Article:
Seven Examples of Complex Interventions
#1: DDD/DSHS and Stakeholder’s Workgroup — 1997-2003
Provided mediation of a complex multiparty public policy dispute between the State of Washington’s “Division of Developmental Disabilities of the Department of Social and Health Services” (DDD/DSHS) and the diverse twenty-two organizational member Stakeholder’s Workgroup. On January 7, 1998 all parties signed the ‘Stakeholder Workgroup Agreements in Principle’. New state legislation was based upon this agreement which also resulted in an additional $128 million dollar budget increase plus matching federal funds for the Division over a five year period with a significant anticipated and accepted monetary bow wave. The agreement also institutionalized as policy the principles of ‘informed choice and self-determination of persons with developmental disabilities’, and additional years were devoted to addressing operational policies regarding optional institutional residential placements or community based living.
#2: SOS and DOE — 2000
Provided federally-mandated mediation of a lawsuit case filed October 1st, 1999 between (i) a Eastern Washington grassroots organization, Save Our Summers (SOS), primarily comprised of parents of children with pulmonary disorders and (ii) the State of Washington’s Department of Ecology (DOE). SOS alleged DOE discriminated against a family and other plaintiffs under the ‘Americans with Disabilities Act’ [ADA] by allowing virtually unrestricted post-harvest wheat stubble burning in Eastern Washington. Although only SOS and DOE were parties to the lawsuit DOE insisted that the Washington Association of Wheat Growers (WAWG) be included in the mediation process and as a signatory to any mediated resolution. The US Environmental Protection Agency [EPA] was a participant–observer as a steward of the Clean Air Act.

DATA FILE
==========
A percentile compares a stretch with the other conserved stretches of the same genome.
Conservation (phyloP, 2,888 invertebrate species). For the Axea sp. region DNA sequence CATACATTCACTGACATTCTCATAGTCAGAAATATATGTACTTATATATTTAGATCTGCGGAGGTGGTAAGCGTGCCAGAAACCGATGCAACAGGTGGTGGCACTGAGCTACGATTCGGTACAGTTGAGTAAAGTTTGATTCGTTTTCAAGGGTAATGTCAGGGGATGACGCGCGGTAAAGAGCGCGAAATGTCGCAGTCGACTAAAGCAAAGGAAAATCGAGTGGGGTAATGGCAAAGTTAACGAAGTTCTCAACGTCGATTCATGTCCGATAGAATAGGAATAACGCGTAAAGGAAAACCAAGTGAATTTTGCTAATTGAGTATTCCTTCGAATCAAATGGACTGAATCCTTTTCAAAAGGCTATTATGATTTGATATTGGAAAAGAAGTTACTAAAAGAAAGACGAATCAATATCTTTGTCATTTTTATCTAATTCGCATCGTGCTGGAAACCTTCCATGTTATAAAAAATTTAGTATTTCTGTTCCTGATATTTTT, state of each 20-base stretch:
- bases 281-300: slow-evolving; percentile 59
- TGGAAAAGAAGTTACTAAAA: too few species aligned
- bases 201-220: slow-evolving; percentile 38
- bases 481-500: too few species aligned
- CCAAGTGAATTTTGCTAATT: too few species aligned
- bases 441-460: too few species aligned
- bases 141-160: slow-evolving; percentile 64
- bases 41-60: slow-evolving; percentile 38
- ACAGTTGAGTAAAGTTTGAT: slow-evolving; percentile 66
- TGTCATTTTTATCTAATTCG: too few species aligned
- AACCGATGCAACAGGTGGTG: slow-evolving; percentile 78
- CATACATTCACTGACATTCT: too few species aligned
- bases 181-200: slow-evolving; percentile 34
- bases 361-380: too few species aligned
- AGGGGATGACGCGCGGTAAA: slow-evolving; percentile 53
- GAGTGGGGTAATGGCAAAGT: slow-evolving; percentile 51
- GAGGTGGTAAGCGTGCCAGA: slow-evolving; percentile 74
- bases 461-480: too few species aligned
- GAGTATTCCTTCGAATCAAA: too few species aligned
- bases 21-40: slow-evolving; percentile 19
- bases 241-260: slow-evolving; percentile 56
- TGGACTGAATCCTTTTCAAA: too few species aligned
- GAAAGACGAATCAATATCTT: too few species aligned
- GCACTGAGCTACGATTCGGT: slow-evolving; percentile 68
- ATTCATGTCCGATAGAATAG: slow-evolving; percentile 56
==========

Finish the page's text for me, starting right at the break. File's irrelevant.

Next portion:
In August 2000 a settlement agreement was reached by all parties — SOS, DOE, WAWG, EPA — and a formal signing of the agreement was scheduled for August 17th. Late in that afternoon WAWG notified the other two waiting parties that it decided not to sign the agreement. Since SOS and DOE were the only parties to the law suit in federal court they decided that they would continue mediated negotiations in order to make minor modifications that would eliminate WAWG provisions. On August 23rd authorized representatives of both SOS, DOE and a representative of the State Attorney General Office signed the revised agreement — but 48 hours later on August 25th the Director of the State of Washington’s Department of Ecology [DOE] terminated the agreement which it signed on August 23, 2000 because WAWG — again, a non party to the lawsuit — was not a signatory. Additionally. The federal district judge presiding over the ‘American’s with Disabilities Act lawsuit then denied WAWG’s motion to intervene in the lawsuit thus WAWG could not be a proper party to any settlement negotiations or agreement.
In 2001 SOS and DOE signed an agreement which is all but identical to the modifications agreed on August 23rd, 2000 which it had later breeched on August 25th, 2000.